Friday, October 21, 2011

The Worst Legal Publishing Merger - Can the Virtuous Circle be Un-broken?

Years ago I was introduced to the concept of the Virtuous Circle at a meeting with Brian Hall, the first post-Merger CEO of ThomsonWest. In Hall's presentation, "The Virtuous Circle" was  all about  what I would call the "karma of client relations."  Treating  your customers fairly  will create loyal customers who will spend ever more money and help you to develop better products which deliver ever  more value to your customers who will then pay more money.....



The Virtuous Circle in Legal Publishing
According to the Legal Information Buyers Guide and Reference Manual,  between 1995 (the year before the Thomson acquisition)  and 2008 West's print prices increased 232%. During that same period Lexis/Matthew Bender print prices increased a mere 70%.

The unprecedented and inexplicable print price increases were the overwhelming factor cited in defining the Thomson-West merger as the "worst legal publishing merger." It is hard to understand how anyone at West could "square" the post-merger print  pricing strategy with Hall's vision of the Virtuous Circle.
  Qualities of the bad legal publishing mergers:
  • Dramatic price increases (West, Aspen, Dialog)
  • Failure to integrate the products (CCH – both aspen & Loislaw)
  • Eliminating pay as you go option / change in pricing structure (GSI, Losilaw)
  • Loss of customer focus 
  • Loss of client loyalty 
  • Decline in quality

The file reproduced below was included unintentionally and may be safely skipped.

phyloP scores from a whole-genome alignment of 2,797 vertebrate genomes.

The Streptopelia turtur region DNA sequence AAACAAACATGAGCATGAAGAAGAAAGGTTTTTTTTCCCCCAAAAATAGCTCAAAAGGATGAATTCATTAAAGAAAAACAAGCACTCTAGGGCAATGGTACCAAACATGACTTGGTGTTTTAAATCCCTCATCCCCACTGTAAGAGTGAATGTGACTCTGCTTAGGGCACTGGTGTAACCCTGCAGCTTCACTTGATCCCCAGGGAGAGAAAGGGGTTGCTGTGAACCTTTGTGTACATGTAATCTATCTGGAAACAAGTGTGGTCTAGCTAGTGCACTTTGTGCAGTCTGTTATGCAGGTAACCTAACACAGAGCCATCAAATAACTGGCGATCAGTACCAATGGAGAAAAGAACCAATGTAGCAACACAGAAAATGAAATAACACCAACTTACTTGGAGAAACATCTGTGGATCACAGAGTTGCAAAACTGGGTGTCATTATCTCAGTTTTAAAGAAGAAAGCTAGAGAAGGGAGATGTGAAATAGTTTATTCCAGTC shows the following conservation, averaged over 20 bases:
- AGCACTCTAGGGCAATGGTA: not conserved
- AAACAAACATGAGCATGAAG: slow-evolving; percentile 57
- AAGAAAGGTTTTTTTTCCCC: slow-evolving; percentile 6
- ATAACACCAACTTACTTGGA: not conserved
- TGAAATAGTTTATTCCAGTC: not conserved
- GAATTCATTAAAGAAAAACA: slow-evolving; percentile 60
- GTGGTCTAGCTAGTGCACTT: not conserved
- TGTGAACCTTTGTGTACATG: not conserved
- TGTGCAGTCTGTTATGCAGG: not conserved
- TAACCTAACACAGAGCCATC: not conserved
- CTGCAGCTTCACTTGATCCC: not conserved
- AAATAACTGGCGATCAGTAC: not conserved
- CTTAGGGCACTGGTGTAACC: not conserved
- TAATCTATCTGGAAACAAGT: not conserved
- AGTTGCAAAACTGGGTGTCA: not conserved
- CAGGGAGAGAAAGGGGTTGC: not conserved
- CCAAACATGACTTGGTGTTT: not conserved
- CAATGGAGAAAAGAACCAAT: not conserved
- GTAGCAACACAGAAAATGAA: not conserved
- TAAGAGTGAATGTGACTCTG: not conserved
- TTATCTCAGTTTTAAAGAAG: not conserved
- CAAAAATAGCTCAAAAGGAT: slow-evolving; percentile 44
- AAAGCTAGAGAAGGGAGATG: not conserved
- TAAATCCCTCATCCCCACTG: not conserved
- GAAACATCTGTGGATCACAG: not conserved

• Loss of competition (West)
  • Destruction of a great product (GSI) 
  • Decline in usability (GSI)  
  • Strict focus on profits
Is the Thomson West Merger Also a Metaphor for Something Else?

There was an under current of "longing for things past" in the comments submitted by readers. Criticisms of the Thomson-West deal decried the changing culture of the legal publishing industry and emergence of new market forces. Loss of old and familiar brands, endless growth and globalization, decreased focus on personal relationships, increased emphasis on profits.... Sound familiar? These comments describe not only changes in the legal publishing industry but also echo the changes we have experienced in the law firms where many of us work.

 West Publishing as a Fading Landmark. West’s history also represents a significant chapter in the evolution of American law. West was a uniquely American company which developed a taxonomy and classification system for weaving together the complex tapestry that is American caselaw. The West Brothers were "American originals." As  the Wright Brothers were unschooled in engineering, but conquered flight. the West Brothers were not lawyers but enterprising stationery salesmen who virtually invented a uniquely American process of legal research.

The history of West Publishing which used the now somewhat ironic slogan – “Forever Associated with the Practice of Law” is all but obliterated from the Thomson Reuters’ company timeline. There are only 3 major events noted : 1872, the founding of West Publishing; 1996, the acquisition by Thomson and 2010 the release of WestlawNext. There is no narrative reflecting the deep impact West had on the development of American legal research analysis and practice.

You will on the other hand learn riveting  trivia: In 1851 Paul Julius Reuter arrived in London from Aachen Germany where he developed a news business “leveraging” the a fleet of 200 carrier pigeons as part of it’s information dissemination platform. He soon began integrating the emerging telegraph technology and coined the motto “follow the cable” which has presumably now been updated to "follow the money."